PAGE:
Brexit Plans Rattle Pound and Stocks as Gold Rises: Markets WrapBy and
Financials, automakers lead declines in European equities
U.K. PM to signal plans to quit EU single market: Sunday Times
The pound fell, equities slid and gold climbed on concern U.K. Prime Minister Theresa May is prepared to lead Britain out of the European Union’s single market and as the U.S. President-elect suggested other countries could break from the bloc.
Sterling fell below $1.20 for the first time since October after the Sunday Times said May is ready to withdraw from tariff-free trade with the region in return for the ability to curb immigration and strike commercial deals with other countries. Banks were among the biggest losers in European stocks after Goldman Sachs Group Inc. downgraded Royal Bank of Scotland Group Plc, citing exposure to volatile politics. U.S. markets are closed Monday due to a holiday.
Caution dominated markets amid tough talk from May and Donald Trump about Europe’s economic and political institutions. British government officials trying to limit damage to the pound will speak to major banks in London before the U.K. leader sets out her vision for leaving the bloc in a speech on Tuesday, according to people familiar with the situation. Meanwhile Trump predicted that Britain’s exit will be a success that will encourage others to do the same. He also branded NATO obsolete.
“Markets are trading in risk aversion mode,” said Neil Jones, the head of hedge-fund sales at Mizuho Bank Ltd. in London. “Investors and corporates around the world are concerned by the prospect of a hard Brexit. Pound rallies are limited and weak, while plunges are harsh and prolonged.”
Here are the main moves for the major asset classes:
- The U.K. currency traded 1.1 percent lower to $1.2052 at 2:38 p.m. in New York after touching $1.1986, its weakest level since October. Overnight implied volatility in the pound against the dollar climbed to a five-month high before May’s speech. The measure briefly exceed 30 percent, a level only breached before three events in 2016 -- Britain’s EU vote and the Bank of England’s July and August meetings.
- The euro dropped 0.4 percent to $1.0604. The yen rose 0.3 percent to 114.13 per dollar, extending gains for the longest winning streak since June.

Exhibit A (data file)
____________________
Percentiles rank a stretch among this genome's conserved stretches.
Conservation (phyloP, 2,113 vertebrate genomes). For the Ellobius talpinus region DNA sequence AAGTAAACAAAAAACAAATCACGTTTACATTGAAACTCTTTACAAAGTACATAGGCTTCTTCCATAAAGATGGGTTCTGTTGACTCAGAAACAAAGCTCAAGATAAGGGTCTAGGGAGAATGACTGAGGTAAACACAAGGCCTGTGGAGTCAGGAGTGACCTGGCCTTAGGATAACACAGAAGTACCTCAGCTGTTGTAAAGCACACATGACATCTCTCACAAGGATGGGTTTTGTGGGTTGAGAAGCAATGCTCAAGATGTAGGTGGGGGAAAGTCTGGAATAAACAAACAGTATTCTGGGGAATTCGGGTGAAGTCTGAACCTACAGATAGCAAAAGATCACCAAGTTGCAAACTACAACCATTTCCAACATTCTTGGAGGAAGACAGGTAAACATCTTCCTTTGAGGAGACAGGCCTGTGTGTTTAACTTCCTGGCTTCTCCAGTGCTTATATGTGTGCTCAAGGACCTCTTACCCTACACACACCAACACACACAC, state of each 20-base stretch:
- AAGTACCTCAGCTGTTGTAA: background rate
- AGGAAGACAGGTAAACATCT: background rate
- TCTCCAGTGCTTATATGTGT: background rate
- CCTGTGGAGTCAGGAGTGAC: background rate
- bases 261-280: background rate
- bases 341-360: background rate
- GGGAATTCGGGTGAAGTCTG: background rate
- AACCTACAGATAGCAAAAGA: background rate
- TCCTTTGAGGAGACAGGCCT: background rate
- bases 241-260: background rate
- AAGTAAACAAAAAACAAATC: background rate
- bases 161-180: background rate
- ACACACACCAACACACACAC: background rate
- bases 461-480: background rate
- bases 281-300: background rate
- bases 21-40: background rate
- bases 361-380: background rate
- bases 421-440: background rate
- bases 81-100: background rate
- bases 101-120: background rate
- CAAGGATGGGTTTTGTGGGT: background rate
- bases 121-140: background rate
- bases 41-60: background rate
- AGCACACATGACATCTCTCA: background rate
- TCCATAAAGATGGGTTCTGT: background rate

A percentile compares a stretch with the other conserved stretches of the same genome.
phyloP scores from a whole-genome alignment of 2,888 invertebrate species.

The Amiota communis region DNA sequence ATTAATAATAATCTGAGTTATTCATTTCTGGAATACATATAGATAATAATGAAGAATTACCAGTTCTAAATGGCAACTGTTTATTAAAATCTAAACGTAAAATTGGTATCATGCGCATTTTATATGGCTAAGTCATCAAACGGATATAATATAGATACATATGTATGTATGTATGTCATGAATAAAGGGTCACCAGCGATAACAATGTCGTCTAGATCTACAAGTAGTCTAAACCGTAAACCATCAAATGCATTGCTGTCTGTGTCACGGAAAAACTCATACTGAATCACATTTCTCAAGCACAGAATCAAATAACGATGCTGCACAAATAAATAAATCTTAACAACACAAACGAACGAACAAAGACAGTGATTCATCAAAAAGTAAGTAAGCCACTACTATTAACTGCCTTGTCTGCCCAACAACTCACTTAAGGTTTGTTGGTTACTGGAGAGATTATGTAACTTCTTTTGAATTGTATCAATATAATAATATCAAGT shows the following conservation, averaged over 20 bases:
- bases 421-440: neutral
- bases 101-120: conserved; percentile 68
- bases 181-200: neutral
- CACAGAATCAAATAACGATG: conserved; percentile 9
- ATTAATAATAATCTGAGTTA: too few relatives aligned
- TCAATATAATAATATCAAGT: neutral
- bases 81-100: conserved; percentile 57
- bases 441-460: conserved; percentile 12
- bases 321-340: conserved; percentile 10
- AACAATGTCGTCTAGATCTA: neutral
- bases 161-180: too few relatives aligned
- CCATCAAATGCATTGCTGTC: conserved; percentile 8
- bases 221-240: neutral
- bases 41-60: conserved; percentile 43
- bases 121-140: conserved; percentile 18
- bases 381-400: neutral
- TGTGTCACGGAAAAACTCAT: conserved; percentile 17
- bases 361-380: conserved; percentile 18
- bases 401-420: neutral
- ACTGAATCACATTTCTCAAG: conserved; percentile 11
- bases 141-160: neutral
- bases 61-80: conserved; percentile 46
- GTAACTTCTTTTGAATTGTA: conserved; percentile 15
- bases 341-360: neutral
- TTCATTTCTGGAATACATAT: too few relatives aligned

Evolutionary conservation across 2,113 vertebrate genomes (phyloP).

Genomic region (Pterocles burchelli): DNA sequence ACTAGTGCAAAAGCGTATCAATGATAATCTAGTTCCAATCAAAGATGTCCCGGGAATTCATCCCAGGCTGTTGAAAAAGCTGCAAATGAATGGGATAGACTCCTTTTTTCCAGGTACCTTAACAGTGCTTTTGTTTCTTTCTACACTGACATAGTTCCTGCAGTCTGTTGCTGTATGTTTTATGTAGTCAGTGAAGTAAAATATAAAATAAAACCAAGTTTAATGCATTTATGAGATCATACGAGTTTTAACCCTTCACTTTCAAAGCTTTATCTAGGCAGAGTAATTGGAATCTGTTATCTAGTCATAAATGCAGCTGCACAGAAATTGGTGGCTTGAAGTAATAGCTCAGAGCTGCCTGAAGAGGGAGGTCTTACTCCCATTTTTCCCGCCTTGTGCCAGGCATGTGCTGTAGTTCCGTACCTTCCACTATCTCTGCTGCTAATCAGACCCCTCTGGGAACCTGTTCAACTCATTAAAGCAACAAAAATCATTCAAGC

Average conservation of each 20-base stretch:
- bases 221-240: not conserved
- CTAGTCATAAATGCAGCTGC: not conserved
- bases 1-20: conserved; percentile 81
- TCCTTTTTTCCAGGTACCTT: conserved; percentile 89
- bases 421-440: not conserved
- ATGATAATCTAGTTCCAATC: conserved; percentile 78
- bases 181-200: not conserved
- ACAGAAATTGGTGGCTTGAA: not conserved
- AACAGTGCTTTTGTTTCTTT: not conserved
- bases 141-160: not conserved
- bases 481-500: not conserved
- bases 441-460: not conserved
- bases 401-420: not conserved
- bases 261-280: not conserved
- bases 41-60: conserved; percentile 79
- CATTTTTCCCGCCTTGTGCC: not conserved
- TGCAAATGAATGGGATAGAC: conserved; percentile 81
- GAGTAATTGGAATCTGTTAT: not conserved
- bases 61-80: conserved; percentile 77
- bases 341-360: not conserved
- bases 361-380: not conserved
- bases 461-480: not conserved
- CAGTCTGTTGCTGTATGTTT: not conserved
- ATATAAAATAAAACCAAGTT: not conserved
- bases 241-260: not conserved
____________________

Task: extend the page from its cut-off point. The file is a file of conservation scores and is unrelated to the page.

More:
- Turkey’s lira weakened 2.4 percent, the most since July. The currency jumped 3.7 percent over Thursday and Friday after the central bank took steps to prop it up by tightening liquidity.
- Brazil’s central bank said it will roll over currency swaps worth $600 million, supporting the real.
- The Stoxx Europe 600 Index dropped 0.9 percent with banks and carmakers among the worst performers.
- Automakers fell after reports that U.S. President Donald Trump threatened BMW AG with import duties over a planned plant in Mexico. BMW lost 1.5 percent.
- The U.K.’s FTSE 100 Index halted a record streak of daily gains and 10 consecutive all-time highs.
- S&P 500 futures expiring in March declined 0.3 percent, with stock markets in the U.S. closed for a holiday.
- Stocks fell in Chile, Colombia and Mexico. Cemex and America Movil contributed most to the 1 percent decline of the Mexican IPC index, which fell for the first time in a week.
- Brazil’s Ibovespa closed 0.3 percent higher as the highest iron-ore prices for two years boosted iron and steel producers.
- Yields on the U.K.’s 10-year government bonds fell five basis points to 1.31 percent after climbing seven basis points on Friday.
- Italy’s bonds underperformed their euro area peers after DBRS Ltd. downgraded the nation to BBB High, a move which will mean the securities will be subject to a higher haircut when used as in European Central Bank operations.
- Mozambique bonds due January 2023 fell to 55 cents on the dollar after the government said it will miss an interest payment and struggle to make debt payments throughout the year.
- Gold climbed 0.4 percent, extending last week’s surge to trade at $1,202.78 an ounce.
- Oil rose 0.5 percent to $52.64 a barrel.
— With assistance by Andrew Reierson, Adam Haigh, Stephen Kirkland, and Namitha Jagadeesh